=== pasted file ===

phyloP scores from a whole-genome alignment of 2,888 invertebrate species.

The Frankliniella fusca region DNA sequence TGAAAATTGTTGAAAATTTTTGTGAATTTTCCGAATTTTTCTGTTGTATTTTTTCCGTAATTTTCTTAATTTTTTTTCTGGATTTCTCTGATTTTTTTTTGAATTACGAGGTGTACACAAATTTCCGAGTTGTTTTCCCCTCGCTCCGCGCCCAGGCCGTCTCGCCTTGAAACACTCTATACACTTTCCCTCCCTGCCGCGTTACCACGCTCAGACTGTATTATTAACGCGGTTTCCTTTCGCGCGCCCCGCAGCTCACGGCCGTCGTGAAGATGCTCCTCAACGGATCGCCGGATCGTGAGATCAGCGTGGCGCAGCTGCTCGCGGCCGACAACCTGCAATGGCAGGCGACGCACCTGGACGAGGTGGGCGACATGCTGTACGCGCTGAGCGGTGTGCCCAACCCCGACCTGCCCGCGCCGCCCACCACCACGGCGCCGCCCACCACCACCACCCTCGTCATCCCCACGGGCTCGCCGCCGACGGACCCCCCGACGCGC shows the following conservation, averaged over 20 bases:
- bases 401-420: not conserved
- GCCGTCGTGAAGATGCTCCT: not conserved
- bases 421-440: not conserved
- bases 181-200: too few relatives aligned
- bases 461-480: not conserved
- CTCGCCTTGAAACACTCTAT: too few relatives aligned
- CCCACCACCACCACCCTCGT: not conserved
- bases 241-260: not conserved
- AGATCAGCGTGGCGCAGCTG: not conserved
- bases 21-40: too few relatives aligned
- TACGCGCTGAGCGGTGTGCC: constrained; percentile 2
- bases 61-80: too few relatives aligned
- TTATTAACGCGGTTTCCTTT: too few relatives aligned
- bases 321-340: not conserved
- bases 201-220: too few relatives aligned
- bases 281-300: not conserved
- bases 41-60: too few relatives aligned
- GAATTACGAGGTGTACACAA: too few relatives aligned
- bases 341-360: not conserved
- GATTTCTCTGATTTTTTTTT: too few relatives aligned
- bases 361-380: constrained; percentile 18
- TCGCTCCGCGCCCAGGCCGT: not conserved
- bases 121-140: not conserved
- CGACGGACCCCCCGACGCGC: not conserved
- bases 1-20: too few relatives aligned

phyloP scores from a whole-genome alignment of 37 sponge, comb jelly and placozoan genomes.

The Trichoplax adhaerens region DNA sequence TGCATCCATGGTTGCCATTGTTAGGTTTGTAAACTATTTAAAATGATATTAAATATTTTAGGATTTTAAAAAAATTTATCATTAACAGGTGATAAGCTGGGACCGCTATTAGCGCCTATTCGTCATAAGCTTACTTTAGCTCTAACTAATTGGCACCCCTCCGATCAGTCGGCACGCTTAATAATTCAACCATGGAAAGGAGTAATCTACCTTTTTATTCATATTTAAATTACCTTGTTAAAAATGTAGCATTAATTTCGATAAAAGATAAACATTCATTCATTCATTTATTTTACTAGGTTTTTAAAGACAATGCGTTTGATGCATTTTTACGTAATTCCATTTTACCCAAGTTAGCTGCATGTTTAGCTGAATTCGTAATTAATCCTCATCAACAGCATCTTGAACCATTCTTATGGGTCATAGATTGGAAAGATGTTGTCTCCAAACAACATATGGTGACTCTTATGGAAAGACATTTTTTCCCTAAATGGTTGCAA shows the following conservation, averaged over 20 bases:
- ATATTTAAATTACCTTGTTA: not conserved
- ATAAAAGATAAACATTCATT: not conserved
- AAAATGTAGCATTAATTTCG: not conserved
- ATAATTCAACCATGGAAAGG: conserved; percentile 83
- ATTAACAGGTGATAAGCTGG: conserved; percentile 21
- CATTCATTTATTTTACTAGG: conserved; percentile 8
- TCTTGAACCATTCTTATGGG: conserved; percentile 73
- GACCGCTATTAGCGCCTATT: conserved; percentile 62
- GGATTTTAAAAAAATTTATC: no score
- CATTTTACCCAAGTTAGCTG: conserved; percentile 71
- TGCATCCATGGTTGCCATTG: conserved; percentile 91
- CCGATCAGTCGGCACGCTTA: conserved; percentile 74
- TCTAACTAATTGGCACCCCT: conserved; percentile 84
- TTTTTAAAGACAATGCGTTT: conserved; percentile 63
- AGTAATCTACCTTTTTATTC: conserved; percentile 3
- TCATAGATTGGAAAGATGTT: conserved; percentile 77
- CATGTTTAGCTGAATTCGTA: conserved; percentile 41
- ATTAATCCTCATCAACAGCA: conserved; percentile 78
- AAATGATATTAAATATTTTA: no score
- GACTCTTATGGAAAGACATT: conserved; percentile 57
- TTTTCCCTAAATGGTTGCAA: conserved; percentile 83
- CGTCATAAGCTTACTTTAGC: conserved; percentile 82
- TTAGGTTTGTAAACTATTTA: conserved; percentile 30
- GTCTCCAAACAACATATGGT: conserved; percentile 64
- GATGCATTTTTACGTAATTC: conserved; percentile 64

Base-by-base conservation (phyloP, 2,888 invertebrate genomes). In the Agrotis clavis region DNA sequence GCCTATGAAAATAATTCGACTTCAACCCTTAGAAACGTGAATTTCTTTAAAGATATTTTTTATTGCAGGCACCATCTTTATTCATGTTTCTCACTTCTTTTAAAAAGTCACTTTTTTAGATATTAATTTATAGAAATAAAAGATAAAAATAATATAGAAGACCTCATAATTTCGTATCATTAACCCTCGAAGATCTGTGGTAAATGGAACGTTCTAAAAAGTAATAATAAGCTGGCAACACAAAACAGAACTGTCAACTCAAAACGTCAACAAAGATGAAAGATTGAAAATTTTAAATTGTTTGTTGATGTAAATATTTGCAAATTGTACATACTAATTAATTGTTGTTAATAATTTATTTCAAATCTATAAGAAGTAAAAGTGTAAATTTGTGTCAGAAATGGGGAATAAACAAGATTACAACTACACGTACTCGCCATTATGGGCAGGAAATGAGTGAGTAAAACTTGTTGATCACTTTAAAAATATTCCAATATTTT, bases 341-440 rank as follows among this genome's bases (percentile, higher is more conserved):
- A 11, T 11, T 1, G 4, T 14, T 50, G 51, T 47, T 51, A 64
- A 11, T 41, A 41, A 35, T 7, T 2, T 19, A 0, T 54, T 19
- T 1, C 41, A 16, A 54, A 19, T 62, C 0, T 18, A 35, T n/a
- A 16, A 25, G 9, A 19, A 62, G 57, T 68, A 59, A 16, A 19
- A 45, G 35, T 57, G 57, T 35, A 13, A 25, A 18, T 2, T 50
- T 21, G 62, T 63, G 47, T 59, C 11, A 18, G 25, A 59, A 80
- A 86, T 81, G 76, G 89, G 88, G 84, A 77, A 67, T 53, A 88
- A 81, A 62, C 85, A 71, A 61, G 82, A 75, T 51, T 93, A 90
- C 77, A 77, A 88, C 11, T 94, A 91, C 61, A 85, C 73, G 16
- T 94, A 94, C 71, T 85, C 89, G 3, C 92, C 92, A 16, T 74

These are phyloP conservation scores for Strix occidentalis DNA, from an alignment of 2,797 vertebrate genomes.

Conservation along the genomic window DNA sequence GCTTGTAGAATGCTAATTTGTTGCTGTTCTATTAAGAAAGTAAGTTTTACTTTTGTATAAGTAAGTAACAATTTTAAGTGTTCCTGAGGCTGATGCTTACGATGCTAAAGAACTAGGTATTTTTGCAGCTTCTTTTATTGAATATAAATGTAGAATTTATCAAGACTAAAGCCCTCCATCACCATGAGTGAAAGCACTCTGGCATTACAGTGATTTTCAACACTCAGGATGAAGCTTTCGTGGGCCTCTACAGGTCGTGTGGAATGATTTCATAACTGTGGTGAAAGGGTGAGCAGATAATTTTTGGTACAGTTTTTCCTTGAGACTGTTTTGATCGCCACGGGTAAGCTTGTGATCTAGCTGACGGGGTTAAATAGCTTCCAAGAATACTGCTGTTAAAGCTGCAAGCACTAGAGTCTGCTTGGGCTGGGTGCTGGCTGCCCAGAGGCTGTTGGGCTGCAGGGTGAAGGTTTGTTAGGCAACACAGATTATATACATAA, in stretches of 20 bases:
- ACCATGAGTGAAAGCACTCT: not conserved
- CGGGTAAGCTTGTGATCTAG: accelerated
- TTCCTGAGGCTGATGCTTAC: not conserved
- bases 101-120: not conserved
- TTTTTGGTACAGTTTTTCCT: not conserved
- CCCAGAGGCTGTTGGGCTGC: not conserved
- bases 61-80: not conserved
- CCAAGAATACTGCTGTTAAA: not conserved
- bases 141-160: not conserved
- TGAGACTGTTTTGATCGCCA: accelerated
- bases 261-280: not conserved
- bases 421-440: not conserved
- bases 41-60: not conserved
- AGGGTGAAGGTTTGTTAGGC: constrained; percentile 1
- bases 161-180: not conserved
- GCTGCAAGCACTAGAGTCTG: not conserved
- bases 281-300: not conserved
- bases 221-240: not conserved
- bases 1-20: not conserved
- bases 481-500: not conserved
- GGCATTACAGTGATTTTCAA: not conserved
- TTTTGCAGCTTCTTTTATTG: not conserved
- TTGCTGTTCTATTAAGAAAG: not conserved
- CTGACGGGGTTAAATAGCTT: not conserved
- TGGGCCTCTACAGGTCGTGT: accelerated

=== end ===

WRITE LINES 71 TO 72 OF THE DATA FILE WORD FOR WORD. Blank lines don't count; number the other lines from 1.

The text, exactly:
- bases 101-120: not conserved
- TTTTTGGTACAGTTTTTCCT: not conserved